A torn-up sandbag at kilometer 67.3 provides evidence of a recent attack. It's covering over a hole about halfway up the dike. If you keep walking, you'll find more and more of them just a few steps apart.
For those living in the low-lying fields of the Oderbruch, a region of marshland drained in the 18th century east of Berlin and along the border with Poland, the dikes are a matter of life and death. If you need proof, look no further than the dramatic flooding of 1997 or the countless smaller ones thereafter. But now the region has some gnawing problems: Ever since the last time the Oder River flooded, beavers have been burrowing their way into the soft underbellies of the dikes.
Indeed, more and more holes are appearing on the side of the embankment facing the river. "There are corridors stretching 10-15 meters down there," says Günter Wartenberg, an official with the Environmental Agency of the northeastern state of Brandenburg. Officials like Wartenberg are sounding the alarm: Beavers have damaged roughly 77 of the dike's 172 kilometers (107 miles). And the 20,000 people living in the Oderbruch region are now living in fear of the estimated 250-500 beavers in their midst.
"A beaver doesn't have any business being at a dike," says Matthias Freude, a biologist who heads the Environmental Agency at its headquarters in Potsdam. "In the long run, the levees can get breeched and become very dangerous." Freude's job requires him to reconcile two occasionally clashing goals: guaranteeing the well-being of the endangered beaver, on the one hand, and the structural soundness of the Oder River's dikes, on the other.
As Freude explains, it is pure desperation that drives beavers to burrow into the embankments. When their habitats are flooded, they go out in search for a dry place for themselves and their offspring. And when that happens, Freude says, "the dike is the only high ground the beaver has left."
According to statistics compiled by Freude's agency, Brandenburg is home to roughly 2,500 beavers. These animals are a subspecies of the European beaver known as the "Elbe beaver," which the International Union for Conservation of Nature (IUCN) classifies as an endangered species. In recent years, the beaver population has grown steadily. That's great news for conservationists, but not so much for locals. In the city of Frankfurt an der Oder on the German-Polish border, for example, officials have been forced to block off parts of the botanical garden because the beavers have been burrowing under the pathways. Up to 100 beavers are believed to be living in the city.
"The beavers need to be pushed back into areas where they can't do any damage," says Karsten Birkholz, who heads an administrative office for six communities in the Oderbruch region and campaigns for the interests of their inhabitants. "The dike is the foundation of our existence," Birkholz adds. "If the levee doesn't hold, we are as good as gone."
If matters worsen, Birkholz continues, officials might be forced to respond to the animals with violence, for example by destroying their dams. And when asked if they would ever consider having the beavers shot, the local politician will only say: "If that is the only means we have left, we'd have to consider that as well."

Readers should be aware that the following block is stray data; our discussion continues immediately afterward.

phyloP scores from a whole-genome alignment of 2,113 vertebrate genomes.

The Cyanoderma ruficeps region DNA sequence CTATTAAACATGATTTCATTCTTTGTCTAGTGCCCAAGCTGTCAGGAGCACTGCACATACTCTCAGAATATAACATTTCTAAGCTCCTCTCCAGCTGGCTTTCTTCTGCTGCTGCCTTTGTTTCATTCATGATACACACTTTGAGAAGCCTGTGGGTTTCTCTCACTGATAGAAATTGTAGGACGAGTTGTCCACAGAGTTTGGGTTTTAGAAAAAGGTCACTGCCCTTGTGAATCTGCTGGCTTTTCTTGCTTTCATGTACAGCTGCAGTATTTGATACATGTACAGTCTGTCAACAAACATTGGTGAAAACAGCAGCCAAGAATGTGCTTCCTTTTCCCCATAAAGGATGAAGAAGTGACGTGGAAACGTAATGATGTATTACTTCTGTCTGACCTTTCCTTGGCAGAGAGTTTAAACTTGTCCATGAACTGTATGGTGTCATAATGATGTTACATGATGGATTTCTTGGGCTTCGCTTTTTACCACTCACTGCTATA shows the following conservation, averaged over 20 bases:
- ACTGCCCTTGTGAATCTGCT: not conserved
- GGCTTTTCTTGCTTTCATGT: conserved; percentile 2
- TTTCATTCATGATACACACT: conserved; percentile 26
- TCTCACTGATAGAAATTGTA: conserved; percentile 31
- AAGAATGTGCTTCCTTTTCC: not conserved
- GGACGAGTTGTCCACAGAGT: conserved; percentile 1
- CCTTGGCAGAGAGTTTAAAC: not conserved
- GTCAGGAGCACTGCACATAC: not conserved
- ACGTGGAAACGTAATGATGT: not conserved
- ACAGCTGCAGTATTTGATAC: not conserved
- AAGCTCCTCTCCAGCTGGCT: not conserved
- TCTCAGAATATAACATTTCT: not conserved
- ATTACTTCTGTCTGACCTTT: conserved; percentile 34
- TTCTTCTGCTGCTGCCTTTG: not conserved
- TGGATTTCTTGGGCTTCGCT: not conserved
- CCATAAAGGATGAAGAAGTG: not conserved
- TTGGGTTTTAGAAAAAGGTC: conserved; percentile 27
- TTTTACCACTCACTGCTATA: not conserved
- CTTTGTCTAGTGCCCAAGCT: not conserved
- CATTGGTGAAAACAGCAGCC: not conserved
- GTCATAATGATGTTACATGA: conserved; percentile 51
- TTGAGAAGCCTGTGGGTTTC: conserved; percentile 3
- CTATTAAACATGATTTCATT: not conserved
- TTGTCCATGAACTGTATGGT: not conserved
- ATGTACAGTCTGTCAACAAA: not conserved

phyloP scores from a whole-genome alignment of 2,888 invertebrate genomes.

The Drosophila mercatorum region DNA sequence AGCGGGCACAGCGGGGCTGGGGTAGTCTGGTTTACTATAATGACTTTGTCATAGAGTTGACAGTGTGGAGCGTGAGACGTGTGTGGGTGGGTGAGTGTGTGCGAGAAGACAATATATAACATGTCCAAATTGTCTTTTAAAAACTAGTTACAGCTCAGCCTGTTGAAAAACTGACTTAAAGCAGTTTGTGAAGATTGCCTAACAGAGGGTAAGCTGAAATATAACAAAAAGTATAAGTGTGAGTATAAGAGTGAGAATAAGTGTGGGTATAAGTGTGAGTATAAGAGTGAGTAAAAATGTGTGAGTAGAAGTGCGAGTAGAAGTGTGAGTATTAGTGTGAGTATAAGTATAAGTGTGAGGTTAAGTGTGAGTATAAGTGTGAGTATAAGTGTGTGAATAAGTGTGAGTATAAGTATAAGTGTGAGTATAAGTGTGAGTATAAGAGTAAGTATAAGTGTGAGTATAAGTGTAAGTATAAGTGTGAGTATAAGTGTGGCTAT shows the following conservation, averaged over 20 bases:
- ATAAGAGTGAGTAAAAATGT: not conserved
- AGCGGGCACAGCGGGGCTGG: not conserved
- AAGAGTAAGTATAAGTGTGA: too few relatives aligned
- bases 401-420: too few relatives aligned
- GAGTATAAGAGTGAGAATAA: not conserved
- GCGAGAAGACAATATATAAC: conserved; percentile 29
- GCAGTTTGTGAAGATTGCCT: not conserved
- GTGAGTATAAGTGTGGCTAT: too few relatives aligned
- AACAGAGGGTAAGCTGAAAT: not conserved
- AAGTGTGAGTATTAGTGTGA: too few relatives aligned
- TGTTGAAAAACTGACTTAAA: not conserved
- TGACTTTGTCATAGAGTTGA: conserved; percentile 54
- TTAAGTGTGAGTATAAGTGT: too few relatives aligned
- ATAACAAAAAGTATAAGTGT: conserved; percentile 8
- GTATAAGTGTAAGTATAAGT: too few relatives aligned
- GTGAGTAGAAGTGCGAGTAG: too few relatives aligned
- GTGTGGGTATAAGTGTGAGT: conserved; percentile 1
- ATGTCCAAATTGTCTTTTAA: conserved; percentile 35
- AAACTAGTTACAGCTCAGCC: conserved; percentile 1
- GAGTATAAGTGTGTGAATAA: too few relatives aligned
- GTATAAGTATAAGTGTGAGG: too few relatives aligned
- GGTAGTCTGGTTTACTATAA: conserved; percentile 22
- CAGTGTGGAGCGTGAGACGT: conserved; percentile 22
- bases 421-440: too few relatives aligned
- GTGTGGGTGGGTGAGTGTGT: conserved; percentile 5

Learning to Live with Beavers
Freude, though, takes a different view. Since beavers are nocturnal animals that are very skilled at hiding themselves from pursuers, Freude explains, "hunting beavers just doesn't work at all." Trapping them won't work either, he adds, because it would only invite beavers to cross over from Poland and occupy new habitats. On the Polish side of the Oder River, there are an estimated 27,000 beavers.
Fighting back these potential intruders was the reason why the beavers of the Oder River were voluntarily re-introduced into the area in the 1980s. Officials in what was then East Germany wanted to secure the ecological balance in the region by fighting off visits from rodents in neighboring Poland. Today, the strategy of the time appears a bit odd given the negative impact the beavers have had on the dikes in this flood-prone region.
As paradoxical as it might sound, Freude says, "the best protection against beavers is an occupied beaver habitat." As he sees it: "You can live with beavers; you just have to want to." In fact, his agency has published a brochure entitled "Living with Beavers" and directly implemented one of its important tips: In order to prevent beavers from penetrating the lower parts of the dikes, workers have begun burying mesh wire panels made out of galvanized steel in the embankments.
Such work is already underway in the small river community of Neuglietzen. A yellow backhoe about halfway up the embankment is digging fresh trenches for the steel panels. As Wartenberg explains, plans call for a total of 450 steel panels to be built into the dike here, covered back over with fresh dirt, sprinkled with grass seeds and -- voilà -- you have your beaver barrier. Conservationists are also promoting the idea of so-called "wildlife rescue hills," where beavers can find shelter, rather than in the dikes. Two have already been built.
Still, if these measures fail to stop the beavers from attacking the levees, Brandenburg's Environmental Agency plans to trap them during floods until water levels are back to normal. It has already procured modified dog kennels to serve as cages, if the need arises.
As chance would have it, Freude has already experienced the destructive power of the beaver. Many years ago, when the region still belonged to the former East Germany, the zoologist was on an outing with a group of students. Using a cassette recorder -- a treasure that was very hard to find on the open market -- the group managed to attract one of the shy animals. Lured by the sound of cascading water, the beaver swam to the recorder, grabbed it and buried it under a mound of branches -- damaging it beyond repair.